The stories were selected by translator Matt Thorn to be an introduction to Hagio for English speakers, with the input of a mixi fan club for Hagio. The anthology also contains an interview with the author, and an article about the Year 24 Group, which Hagio belongs to. Both supporting articles were excerpted from articles originally published in The Comics Journal #269. To launch the book, Hagio attended Comic-Con 2010. The front cover of the book is on the right, and the manga is presented in unflipped format, and the article about the Year 24 Group and the interview with Moto Hagio are presented as appendices in the left of the book, reading from left to right.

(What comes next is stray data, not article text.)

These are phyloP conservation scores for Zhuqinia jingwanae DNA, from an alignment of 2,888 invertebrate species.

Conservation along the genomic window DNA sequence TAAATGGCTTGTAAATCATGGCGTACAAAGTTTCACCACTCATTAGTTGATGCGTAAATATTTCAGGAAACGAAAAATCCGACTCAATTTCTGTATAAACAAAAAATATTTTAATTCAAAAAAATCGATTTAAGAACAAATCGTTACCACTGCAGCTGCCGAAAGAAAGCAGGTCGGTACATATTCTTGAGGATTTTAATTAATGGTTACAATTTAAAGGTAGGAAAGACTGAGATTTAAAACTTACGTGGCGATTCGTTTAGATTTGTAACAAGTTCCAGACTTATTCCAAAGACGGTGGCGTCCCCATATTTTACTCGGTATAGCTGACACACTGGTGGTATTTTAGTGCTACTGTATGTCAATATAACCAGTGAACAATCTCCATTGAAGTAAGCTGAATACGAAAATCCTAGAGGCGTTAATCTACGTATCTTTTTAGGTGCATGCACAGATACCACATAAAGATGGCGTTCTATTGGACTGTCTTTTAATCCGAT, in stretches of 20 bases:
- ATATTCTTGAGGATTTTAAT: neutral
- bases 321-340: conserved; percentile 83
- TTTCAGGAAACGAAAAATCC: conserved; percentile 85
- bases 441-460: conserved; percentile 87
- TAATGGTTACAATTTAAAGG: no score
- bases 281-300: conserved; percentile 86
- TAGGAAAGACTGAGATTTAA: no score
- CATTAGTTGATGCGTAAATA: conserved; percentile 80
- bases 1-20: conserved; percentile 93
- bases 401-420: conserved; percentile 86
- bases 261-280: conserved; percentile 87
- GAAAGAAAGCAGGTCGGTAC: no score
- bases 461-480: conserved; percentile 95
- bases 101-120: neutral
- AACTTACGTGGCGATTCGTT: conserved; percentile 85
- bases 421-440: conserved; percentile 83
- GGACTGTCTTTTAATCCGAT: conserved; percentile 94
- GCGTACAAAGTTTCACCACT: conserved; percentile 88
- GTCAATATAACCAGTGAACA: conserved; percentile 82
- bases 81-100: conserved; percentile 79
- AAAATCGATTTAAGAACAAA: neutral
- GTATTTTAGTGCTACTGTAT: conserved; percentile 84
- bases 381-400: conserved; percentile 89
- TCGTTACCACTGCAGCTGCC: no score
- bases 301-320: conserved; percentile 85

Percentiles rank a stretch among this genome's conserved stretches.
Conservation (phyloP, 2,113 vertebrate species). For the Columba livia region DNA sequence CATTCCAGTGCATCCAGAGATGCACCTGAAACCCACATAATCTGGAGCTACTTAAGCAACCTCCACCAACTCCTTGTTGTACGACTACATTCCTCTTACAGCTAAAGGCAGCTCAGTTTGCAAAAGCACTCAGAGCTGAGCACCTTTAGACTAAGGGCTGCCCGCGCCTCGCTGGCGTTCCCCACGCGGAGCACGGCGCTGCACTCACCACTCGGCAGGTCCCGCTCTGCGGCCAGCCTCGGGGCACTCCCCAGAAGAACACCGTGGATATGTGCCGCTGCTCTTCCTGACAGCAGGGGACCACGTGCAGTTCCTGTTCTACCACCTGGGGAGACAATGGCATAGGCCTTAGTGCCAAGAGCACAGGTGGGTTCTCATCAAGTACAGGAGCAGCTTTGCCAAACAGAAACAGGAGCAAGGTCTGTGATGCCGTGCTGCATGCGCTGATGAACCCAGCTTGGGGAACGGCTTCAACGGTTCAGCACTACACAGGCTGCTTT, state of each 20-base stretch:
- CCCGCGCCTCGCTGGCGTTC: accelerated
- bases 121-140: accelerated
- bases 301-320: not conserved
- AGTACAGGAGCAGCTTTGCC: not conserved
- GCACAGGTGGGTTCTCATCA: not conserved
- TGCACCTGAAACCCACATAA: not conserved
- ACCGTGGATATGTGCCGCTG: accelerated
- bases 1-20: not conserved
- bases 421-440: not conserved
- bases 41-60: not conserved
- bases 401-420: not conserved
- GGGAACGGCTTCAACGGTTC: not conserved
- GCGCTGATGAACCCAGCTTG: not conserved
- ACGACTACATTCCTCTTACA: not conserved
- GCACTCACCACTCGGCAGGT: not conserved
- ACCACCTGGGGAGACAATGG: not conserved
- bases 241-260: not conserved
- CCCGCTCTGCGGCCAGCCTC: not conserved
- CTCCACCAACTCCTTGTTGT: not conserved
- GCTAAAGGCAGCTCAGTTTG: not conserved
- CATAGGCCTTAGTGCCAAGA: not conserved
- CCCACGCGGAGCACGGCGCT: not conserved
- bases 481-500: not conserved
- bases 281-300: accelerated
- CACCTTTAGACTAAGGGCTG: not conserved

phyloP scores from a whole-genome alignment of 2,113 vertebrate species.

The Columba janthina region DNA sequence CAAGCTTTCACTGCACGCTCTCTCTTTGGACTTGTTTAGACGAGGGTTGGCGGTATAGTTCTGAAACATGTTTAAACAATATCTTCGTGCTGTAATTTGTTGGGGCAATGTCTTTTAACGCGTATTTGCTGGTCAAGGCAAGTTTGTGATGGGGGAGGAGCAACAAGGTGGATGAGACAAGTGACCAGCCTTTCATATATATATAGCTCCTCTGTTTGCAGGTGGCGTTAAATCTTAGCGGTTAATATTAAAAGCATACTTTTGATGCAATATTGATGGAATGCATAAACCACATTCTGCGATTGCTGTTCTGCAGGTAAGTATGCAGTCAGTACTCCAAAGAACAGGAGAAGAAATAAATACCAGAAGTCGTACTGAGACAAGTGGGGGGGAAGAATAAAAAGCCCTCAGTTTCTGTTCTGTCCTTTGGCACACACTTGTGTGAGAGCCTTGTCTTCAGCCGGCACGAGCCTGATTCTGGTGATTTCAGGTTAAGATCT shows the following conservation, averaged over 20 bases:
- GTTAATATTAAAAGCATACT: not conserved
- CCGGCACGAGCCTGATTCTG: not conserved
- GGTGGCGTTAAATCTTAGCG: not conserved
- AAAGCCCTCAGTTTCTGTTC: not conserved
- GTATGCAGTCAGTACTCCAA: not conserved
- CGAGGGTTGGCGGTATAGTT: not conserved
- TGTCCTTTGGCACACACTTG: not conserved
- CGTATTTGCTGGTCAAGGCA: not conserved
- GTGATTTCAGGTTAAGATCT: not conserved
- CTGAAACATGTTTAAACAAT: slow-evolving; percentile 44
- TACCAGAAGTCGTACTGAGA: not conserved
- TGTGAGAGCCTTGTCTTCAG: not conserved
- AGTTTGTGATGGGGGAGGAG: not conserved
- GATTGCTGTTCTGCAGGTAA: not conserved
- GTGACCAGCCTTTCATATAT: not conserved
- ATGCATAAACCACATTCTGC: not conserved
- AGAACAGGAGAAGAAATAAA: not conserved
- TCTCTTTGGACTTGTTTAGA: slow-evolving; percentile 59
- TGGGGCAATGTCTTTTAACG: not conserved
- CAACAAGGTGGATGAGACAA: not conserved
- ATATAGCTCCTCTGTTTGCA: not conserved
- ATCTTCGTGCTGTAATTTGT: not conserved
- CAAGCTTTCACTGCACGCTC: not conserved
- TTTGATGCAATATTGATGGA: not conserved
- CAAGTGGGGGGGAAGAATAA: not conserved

Katherine Dacey describes "Bianca" as a "lovely, unabashedly Romantic story" and as "a meditation on artistic inspiration". Dacey notes that other stories in the book "explore the complexity of familial relationships". Dacey praised Hagio's ability to "make the ineffable speak through pictures". Snow Wildsmith praised the flow of the anthology and felt the anthology's theme was that of connections between people, recommending it to fans of Fumi Yoshinaga and Mitsukazu Mihara. Wildsmith praised the details in Hagio's art, and felt that the art dated well.Publishers Weekly felt Hagio's works were more restrained and subtle than modern shōjo manga, saying that this reflects Hagio's wisdom and "creative strength". Lissa Pattillo describes the anthology as "a mature collection of stories that aims to provoke thought and feeling and succeeds endearingly". Thomas Zoth describes the presentation of the book as "part textbook, and part holy book". His only complaint about the presentation of the book is that he found the font choice reminiscent of The Simpsons. Joe McCulloch feels that the title story is "more interested in evoking sensations of exquisite heartache and romantic frustration than delineating psychological realism or building suspense". Nicole Rudick feels that "The theme of spiritual crisis runs throughout Hagio’s stories—from the mundane (“Angel”) to the surreal (“Hanshin: Half-God”) to the phantasmagoric (“A Drunken Dream”)". David Welsh found it easy to sympathise with Hagio's heroes. Noah Berlatsky disliked the first four stories, suggesting that Hagio's characterisations are poor, and that a fantasy or science fiction setting can help to distract from this.